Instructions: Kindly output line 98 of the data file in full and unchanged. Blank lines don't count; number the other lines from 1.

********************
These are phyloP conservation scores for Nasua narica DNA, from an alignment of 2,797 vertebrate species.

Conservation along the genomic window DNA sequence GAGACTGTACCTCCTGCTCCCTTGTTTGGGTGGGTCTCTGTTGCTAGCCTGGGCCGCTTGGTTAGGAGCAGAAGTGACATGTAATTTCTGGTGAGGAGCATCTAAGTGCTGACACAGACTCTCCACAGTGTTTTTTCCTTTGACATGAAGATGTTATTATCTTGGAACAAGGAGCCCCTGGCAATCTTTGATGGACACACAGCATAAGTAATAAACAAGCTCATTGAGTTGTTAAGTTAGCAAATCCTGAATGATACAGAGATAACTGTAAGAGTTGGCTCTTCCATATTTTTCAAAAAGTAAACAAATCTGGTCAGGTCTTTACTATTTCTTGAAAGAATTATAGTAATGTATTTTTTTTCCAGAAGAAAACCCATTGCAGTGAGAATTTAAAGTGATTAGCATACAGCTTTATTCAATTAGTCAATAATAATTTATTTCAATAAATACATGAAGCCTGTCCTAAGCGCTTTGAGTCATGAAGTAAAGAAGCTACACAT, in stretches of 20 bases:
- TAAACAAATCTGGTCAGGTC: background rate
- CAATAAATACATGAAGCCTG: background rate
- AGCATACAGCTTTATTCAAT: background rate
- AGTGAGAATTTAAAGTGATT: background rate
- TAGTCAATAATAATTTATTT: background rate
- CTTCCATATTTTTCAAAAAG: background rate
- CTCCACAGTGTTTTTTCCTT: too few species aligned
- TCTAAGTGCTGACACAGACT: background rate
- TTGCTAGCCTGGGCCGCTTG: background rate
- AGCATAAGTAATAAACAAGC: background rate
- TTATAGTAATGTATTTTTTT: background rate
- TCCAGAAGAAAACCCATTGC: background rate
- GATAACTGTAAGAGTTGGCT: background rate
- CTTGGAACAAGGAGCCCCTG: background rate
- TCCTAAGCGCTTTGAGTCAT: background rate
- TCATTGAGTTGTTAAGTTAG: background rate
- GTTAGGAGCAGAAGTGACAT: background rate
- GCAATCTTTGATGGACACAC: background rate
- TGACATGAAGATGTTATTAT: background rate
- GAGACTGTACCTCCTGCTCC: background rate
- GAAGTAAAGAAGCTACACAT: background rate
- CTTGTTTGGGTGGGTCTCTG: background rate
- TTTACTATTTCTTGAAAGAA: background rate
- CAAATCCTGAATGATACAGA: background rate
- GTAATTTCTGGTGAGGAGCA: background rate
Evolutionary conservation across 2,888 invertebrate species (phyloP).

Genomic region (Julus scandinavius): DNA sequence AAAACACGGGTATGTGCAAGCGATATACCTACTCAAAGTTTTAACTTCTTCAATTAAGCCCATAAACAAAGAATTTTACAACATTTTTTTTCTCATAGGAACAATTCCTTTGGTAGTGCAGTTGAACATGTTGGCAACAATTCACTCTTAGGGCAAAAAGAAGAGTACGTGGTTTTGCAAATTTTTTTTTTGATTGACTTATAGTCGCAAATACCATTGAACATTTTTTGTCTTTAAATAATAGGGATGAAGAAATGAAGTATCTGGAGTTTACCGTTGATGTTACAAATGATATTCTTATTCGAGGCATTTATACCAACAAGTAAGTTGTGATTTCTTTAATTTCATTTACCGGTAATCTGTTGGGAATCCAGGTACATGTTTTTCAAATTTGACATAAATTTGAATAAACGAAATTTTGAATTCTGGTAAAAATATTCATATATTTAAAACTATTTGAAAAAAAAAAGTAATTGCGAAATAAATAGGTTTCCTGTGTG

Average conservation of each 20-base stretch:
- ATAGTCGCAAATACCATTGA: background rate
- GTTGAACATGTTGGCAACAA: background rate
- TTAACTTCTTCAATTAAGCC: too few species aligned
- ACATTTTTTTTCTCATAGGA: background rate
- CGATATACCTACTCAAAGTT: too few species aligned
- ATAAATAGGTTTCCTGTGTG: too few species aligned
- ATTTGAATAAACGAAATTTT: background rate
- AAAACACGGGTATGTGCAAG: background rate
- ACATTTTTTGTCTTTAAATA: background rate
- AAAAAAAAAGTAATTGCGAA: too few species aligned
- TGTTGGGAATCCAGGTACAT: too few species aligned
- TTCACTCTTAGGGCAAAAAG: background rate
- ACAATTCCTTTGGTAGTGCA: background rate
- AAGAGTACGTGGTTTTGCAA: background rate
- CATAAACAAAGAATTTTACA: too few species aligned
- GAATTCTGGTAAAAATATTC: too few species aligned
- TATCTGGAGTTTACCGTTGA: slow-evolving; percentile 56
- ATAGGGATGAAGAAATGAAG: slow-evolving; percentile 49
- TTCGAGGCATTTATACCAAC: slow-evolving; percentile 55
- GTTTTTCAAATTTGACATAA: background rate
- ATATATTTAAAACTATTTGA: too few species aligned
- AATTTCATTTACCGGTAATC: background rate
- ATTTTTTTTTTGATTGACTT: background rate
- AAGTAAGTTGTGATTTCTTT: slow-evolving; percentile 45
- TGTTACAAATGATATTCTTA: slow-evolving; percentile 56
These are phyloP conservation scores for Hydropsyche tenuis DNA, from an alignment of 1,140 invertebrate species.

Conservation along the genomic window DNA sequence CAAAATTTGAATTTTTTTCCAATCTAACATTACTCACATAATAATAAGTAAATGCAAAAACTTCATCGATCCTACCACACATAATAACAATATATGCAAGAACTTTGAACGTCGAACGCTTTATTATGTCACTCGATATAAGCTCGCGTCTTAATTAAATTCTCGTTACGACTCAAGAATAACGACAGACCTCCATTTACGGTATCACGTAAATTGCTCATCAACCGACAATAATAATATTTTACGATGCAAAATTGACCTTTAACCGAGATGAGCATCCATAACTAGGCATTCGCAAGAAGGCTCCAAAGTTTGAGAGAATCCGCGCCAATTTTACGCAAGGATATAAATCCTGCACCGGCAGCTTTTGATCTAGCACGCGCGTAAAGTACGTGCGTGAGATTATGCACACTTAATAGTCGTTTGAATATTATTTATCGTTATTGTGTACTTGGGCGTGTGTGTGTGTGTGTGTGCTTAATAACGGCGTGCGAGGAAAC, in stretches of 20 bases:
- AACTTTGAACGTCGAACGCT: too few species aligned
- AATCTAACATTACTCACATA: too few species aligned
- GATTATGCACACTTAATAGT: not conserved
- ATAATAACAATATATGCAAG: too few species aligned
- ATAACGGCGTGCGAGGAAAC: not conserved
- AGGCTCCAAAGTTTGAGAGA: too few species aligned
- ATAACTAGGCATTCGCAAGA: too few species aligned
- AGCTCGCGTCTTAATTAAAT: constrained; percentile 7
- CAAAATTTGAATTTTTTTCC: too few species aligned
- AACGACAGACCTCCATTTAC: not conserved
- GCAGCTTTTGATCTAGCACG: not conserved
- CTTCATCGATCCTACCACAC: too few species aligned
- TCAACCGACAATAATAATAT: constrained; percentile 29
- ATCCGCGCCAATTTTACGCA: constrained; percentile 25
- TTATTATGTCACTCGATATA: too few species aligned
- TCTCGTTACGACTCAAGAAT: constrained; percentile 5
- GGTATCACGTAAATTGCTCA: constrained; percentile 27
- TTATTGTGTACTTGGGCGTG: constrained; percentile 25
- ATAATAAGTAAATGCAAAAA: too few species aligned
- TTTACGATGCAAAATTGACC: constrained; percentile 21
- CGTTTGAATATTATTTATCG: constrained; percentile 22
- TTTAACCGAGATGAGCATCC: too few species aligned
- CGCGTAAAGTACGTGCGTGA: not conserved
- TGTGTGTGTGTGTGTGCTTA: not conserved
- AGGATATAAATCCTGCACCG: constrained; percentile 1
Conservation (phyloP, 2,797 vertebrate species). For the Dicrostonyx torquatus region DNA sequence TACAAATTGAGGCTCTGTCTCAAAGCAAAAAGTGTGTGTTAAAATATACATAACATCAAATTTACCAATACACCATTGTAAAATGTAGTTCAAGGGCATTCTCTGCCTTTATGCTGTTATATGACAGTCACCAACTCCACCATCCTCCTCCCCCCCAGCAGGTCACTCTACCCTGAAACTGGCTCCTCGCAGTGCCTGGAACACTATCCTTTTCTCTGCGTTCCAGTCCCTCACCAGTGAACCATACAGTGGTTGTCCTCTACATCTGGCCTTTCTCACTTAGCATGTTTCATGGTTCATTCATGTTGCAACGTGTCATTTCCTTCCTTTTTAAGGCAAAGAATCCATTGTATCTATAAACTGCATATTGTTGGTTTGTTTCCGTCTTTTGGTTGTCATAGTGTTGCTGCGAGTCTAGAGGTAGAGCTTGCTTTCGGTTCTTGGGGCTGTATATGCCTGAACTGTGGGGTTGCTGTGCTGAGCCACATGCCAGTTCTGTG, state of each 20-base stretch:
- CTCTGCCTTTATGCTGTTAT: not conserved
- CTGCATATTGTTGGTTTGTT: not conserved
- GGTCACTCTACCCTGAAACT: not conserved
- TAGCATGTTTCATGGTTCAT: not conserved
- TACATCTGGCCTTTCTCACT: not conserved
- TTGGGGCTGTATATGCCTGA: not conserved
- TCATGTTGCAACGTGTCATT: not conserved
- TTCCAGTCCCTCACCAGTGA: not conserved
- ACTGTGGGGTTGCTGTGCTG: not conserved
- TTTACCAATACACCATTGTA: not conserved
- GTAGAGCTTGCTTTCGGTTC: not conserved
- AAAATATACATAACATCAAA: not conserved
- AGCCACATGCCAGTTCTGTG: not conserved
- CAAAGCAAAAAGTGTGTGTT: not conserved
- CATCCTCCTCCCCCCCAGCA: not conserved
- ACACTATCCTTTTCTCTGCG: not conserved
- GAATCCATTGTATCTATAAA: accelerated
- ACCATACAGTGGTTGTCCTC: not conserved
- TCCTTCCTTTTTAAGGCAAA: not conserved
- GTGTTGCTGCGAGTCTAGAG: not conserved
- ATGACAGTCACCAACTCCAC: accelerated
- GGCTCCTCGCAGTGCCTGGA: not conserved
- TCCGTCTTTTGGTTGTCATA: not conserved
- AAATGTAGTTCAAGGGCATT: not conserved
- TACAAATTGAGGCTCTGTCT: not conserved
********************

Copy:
- CATCCTCCTCCCCCCCAGCA: not conserved